The celebration at the Papatoetoe Bowling Club brought together four cultural groups from Pacific Homecare’s Fia Ola program, an ethnic-specific drop-in centre for over 65s, aimed to reduce social isolation.

In true Pacific Island fashion, the day began with a prayer, followed by music, with many frail clients taking to the floor to dance. The colours presented by the matching red and black puletasis of the Samoan group, blue puletahas of the Tongan group, coloured clothing of the Fijian group and bright green muumuus with the ukuleles and eis of the Cook Island group painted the vibrant Pacific Island spirit. Coordinator Taua’aletoa Malaetele then led the group in some exercises, before lunch accompanied by many talanoa sessions (discussions).

Malaetele has always been passionate about keeping a social forum for older people through Fia Ola.

“This is a good way to remember the elderly in our community and celebrate life,” says Malaetele.

International Day of Older Persons was first introduced by the United Nations in 1990 to raise awareness about issues affecting the elderly, and acknowledge their contribution to society.

The theme for this year’s International Older Persons Day was ‘Stepping into the Future: Tapping the Talents, Contributions and Participation of Older Persons in Society’.

Seniors Minister Maggie Barry welcomed the day being marked around the world today, drawing attention to three UN Age Friendly Community initiatives around New Zealand that the Government has piloted to promote positive aging and social inclusion.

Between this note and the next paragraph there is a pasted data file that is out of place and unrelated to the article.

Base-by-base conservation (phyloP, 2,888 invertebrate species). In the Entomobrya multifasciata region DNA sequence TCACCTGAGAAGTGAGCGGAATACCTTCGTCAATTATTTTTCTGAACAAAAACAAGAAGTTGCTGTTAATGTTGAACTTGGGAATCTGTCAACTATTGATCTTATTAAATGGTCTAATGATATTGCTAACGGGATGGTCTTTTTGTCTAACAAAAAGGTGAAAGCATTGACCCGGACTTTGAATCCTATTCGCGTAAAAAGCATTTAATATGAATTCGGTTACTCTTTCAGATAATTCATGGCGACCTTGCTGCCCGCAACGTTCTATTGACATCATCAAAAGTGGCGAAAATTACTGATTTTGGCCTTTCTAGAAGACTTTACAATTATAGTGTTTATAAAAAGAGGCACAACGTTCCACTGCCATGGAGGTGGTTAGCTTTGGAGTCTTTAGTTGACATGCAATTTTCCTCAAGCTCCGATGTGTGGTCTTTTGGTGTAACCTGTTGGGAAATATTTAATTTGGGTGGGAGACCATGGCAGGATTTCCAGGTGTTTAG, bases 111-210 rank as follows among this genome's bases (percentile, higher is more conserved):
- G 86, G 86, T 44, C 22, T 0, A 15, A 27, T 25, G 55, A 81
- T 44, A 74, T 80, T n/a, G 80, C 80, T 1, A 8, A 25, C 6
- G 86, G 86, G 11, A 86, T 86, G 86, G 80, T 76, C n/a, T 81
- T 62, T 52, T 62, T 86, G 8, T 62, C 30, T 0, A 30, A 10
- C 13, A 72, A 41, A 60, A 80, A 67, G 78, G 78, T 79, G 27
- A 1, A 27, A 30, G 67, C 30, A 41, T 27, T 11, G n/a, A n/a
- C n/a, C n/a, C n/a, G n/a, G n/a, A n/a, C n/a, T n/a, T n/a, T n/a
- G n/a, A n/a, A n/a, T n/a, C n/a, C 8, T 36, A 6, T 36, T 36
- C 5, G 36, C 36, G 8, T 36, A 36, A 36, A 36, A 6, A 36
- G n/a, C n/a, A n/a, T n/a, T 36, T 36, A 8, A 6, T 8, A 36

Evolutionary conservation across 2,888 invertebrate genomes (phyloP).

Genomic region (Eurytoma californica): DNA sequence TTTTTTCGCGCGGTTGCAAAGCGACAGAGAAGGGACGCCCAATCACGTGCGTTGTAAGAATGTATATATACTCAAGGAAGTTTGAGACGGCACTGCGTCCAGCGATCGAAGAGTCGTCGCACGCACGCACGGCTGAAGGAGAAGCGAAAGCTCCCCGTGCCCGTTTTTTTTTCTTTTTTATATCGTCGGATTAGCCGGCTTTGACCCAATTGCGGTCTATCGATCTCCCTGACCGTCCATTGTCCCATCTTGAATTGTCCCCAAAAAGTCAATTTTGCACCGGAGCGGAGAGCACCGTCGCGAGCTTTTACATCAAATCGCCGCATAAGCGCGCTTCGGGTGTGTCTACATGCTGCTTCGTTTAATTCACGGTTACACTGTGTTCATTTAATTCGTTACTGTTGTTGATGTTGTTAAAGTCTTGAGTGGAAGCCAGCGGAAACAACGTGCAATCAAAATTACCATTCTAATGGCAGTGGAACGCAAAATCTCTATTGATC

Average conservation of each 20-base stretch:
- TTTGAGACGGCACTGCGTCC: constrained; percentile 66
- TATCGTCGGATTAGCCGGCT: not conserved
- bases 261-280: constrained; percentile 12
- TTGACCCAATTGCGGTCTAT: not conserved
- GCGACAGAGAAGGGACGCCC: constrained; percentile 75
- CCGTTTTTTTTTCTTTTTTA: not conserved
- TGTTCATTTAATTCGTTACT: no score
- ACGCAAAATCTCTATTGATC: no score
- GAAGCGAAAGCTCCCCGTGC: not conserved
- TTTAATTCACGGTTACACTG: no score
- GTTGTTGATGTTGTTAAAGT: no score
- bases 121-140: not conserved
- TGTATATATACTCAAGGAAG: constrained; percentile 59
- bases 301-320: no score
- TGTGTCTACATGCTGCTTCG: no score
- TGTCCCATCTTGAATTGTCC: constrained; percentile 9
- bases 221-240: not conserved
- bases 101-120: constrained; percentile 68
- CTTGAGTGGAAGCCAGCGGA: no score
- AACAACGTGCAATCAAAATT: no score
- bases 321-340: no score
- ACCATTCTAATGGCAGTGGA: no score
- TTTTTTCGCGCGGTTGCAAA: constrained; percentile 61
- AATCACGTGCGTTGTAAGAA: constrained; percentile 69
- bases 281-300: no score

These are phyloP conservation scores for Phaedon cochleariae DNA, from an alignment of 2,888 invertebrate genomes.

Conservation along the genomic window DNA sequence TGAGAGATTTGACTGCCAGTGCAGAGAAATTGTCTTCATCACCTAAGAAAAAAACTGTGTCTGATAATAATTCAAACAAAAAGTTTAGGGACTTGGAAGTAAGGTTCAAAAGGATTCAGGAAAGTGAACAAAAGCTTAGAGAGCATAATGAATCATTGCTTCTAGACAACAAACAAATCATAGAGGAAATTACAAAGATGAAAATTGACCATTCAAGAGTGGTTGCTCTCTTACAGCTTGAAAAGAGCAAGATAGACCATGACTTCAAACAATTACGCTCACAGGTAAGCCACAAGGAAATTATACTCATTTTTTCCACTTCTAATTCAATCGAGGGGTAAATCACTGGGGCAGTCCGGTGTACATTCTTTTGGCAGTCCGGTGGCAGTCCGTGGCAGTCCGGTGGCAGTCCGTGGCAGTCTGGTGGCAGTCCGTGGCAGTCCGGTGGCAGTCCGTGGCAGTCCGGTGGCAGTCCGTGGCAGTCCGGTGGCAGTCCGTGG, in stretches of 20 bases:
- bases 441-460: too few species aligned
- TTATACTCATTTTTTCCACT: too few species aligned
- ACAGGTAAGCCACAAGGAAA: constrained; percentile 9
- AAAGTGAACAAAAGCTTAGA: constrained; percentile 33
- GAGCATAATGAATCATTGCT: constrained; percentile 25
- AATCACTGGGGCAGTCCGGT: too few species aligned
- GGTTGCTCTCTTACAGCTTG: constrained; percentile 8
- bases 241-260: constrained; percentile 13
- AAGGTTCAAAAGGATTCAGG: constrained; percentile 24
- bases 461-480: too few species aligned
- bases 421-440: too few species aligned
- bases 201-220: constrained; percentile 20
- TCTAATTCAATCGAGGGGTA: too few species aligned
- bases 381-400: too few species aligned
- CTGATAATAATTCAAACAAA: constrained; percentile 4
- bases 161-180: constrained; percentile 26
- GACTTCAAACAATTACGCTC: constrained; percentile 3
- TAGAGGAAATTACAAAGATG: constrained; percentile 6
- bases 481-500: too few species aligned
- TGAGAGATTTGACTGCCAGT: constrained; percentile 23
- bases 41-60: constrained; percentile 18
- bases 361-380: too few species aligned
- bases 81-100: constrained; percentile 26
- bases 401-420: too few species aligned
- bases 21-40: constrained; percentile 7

“We also have a group of SuperSenior Champions – articulate older Kiwis led by Patron Sir Peter Snell – who raise awareness on how important older people are in our lives and talk about issues that affect Seniors, including elder abuse.”

Barry says over 2000 cases of elder abuse are reported each year but the majority goes unreported.

“It’s believed up to 10 per cent of seniors experience some form of abuse and three quarters is carried out by family members,” she says.

“Earlier this year I launched new re-prioritised Elder Abuse Response Services. EARS is designed for real action on elder abuse, getting older people the help they need, quickly, effectively and safely.”

Barry says there has been a “steady stream of calls” to the new free and confidential 24/7 help-line, 0800 32 668 65 (0800 EA NOT OK) since July 1. All calls are answered by a registered nurse who refers people to expert help, including for financial abuse.

“We are also in discussions with the Commission for Financial Capability about running a series of seminars to help Seniors with money matters.

“Tackling elder abuse and ageism will help create an environment where the rights of older people are recognised and supported so Seniors can age positively in their own communities.”

“International Day of Older Persons gives visibility and recognition to the many seniors who are living meaningful and vital lives, contributing as workers, employers, volunteers, parents and grandparents,” Barry says.

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